Israeli journalists union kicked out of international federation
According to a report in The Journalist, the magazine of the National Union of Journalists in the UK , the Israeli journalists union has been expelled from the International Federation of Journalists (IFJ) following a unanimous vote by the IFJ executive.
The reasons for the expulsion seem to be a failure to reach agreement on affiliation fees – but there is clearly a political element as well.
According to The Journalist, “the decision was taken after failed attempts to resolve disputes over the IFJ’s repeated condemnations of Israeli attacks on the media … The NFIJ [National Federation of Israeli Journalists] criticised the failure [by the IFJ] to consult it over an IFJ fact-finding mission to Gaza. It said it was willing to develop regional structures ‘in which we and our Palestinian co-workers can exchange views and find ways to end mutual demonising in the press. We are proud of the role that our free press plays in the turmoil in the region. This was not only about money. It was about full and equal membership.’”
In March, agreement had been reached to wipe out the NFIJ’s €30,000 dues arrears, but negotiations broke down over future payments with the NFIJ asking to pay the same rates as the Palestinian and Jordanian journalists while the IFJ was insisting it could pay more.
In a statement issued in February, the IFJ defended its decision to send a mission to Gaza without consulting with their Israeli affiliate. The IFJ, they wrote, “has reaffirmed its commitment to defend the interests of journalists in Palestine and Israel in response to concerns expressed by its affiliate the National Federation of Israeli Journalists (NFIJ) that recent actions in carrying out a mission to Gaza and IFJ statements over the crisis have not adequately taken account of the views of journalists in Israel. The IFJ says that the emergency mission to Gaza was primarily focused on the conditions and circumstances of Palestinian journalists and media and was not designed or intended to examine the situation in Israeli journalism. The IFJ recognises that Israeli journalists have sought to report the crisis fairly under difficult conditions – they, too, were victims of the media blockade imposed by Israel which restricted foreign media access to Gaza during the conflict.”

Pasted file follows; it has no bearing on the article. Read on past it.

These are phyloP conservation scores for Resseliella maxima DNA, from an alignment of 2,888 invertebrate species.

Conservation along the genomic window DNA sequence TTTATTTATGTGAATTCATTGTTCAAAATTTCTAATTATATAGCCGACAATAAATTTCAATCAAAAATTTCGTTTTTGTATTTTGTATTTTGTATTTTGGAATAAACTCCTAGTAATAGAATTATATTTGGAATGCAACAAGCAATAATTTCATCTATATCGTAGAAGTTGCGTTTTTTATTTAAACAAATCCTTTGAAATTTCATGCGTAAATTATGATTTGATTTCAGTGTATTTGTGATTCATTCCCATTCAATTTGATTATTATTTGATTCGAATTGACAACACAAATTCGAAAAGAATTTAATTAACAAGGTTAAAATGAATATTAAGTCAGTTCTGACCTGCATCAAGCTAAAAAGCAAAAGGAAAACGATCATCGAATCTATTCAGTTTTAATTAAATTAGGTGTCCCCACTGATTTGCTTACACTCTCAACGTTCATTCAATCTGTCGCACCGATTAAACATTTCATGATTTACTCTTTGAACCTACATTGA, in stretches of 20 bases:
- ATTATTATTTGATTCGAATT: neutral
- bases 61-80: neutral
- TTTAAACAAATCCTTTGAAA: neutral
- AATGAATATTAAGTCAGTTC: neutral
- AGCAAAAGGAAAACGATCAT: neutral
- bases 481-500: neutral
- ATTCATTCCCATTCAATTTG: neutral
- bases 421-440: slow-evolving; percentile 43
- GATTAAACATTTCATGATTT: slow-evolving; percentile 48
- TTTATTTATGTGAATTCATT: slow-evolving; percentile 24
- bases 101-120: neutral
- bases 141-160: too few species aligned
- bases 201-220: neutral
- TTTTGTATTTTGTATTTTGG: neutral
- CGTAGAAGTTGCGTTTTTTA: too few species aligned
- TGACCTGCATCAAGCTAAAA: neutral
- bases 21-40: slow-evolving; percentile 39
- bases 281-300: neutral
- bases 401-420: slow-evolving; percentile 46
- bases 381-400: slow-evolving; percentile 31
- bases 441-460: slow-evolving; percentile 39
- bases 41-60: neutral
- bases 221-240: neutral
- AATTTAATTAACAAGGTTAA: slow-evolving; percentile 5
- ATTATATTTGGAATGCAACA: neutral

The NFIJ is no longer listed as a member on the IFJ website, but there is also no mention there of its expulsion from the federation.